In Solution Explorer right click Source Files and select Add->New Item… in the dialog that popped up select C++ File (.cpp) , fill in the name as Game.cpp and click Add.



Now we create the header file using almost exactly the same process. Right click Header Files and select Add-New Item.. , this time selecting Header File (.h) , fill in the name as Game.h and click Add.



Optional information


Why didn't we use Add Class?

We could have but the truth is, it is pretty buggy. First and foremost, it reserves all of the MFC datatype names even if you aren't using MFC. Want to see it for yourself, Right click Source Files and choose Add Class and try to add one named MenuItem. Annoying.




Alright, now that we have our two new source files, open up Game.h and enter the following code:


#pragma once #include "SFML/Window.hpp" #include "SFML/Graphics.hpp" class Game { public: static void Start(); private: static bool IsExiting(); static void GameLoop(); enum GameState { Uninitialized, ShowingSplash, Paused, ShowingMenu, Playing, Exiting }; static GameState _gameState; static sf::RenderWindow _mainWindow; };
First thing you might notice is that the class is entirely static.  You may be asking yourself, doesn’t that make it global?  Well frankly, yes it does.  Every public member of Game is globally available and this is actually what I want.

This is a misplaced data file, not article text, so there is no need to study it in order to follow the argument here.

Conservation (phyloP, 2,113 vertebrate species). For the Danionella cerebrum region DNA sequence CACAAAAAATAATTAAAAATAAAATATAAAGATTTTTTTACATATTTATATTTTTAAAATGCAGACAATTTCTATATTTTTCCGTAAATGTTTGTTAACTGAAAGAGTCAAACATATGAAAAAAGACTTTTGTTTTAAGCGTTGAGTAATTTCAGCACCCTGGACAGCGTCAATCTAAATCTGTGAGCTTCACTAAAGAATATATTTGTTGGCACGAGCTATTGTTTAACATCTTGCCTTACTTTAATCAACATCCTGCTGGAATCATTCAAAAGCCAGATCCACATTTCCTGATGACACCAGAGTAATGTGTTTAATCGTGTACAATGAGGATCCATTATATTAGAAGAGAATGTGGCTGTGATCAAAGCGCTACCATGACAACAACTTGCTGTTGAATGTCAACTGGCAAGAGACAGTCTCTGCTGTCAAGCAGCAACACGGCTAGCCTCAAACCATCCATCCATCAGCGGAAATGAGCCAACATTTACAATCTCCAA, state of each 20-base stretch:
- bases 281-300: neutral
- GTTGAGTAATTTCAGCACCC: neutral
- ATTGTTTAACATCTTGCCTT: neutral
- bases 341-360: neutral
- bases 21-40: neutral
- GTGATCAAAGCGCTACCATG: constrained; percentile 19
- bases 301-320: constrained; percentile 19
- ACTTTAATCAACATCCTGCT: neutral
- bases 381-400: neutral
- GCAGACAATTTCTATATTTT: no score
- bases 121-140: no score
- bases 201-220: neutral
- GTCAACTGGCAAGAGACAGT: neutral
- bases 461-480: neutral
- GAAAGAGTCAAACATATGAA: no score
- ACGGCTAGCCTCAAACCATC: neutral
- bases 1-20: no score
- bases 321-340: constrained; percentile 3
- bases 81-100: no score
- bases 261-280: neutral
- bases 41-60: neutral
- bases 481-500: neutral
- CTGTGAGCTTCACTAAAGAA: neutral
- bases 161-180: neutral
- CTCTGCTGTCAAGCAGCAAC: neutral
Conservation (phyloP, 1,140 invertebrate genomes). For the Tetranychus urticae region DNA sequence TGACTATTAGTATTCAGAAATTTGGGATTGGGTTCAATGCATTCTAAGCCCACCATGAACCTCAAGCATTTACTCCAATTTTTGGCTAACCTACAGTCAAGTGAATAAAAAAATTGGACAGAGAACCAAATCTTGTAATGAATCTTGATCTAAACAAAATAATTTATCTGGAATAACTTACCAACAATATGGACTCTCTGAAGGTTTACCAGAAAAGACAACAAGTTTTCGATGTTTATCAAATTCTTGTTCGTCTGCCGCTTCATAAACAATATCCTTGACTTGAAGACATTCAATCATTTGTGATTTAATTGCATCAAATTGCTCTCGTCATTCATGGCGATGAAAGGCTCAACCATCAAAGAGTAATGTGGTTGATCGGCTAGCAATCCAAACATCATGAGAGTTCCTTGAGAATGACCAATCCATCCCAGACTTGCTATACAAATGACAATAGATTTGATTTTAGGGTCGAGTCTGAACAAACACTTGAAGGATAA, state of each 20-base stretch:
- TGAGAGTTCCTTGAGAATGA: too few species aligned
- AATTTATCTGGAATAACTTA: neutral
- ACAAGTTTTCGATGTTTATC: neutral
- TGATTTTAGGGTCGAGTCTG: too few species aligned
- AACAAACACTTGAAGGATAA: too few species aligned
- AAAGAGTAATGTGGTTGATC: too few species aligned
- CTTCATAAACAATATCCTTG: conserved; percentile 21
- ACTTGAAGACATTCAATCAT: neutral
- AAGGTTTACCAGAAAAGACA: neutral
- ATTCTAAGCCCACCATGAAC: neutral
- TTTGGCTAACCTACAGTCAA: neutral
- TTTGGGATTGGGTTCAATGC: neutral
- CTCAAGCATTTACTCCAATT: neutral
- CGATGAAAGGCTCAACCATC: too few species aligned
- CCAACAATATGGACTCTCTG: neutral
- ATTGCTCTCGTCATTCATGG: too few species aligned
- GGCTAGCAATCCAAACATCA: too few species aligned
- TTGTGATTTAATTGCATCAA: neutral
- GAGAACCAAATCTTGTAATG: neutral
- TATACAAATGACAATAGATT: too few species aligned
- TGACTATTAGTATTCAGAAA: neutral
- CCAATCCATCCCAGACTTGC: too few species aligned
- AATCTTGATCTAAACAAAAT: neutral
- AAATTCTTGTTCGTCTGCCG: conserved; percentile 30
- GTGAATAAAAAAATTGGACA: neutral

The reasons I made it static are:
  • I needed a global interface of some sort
  • I had no need to defer initialization so a Singleton is pretty much a waste of time
  • If Game fails to initialize, there’s no recovering anyways
  • There is going to be exactly one “instance” of this object
  • I find it cleaner




If you wanted, you could make Game a traditional class, instantiated one, passed it around and destroyed it. Personally, I simply find this solution cleaner.  You can think of static functions and member variables like the Highlander of C++ programming, there can be only one and they’ve been there forever.




The rest of the code is fairly straight forward, on line 10 we declare the single public method Start() that we called on line 10 of pang.cpp.  On line 16 we defined an enum type called GameState which represent the various states that our game can be in.  We will cover this a little bit later.




Line 19 and 20 we declare our class’s member variables.  One is an instance of the GameState enum we just defined.  The other is a (poorly named) RenderWindow, perhaps the single most important class in SFML.  We will cover this too in more detail later.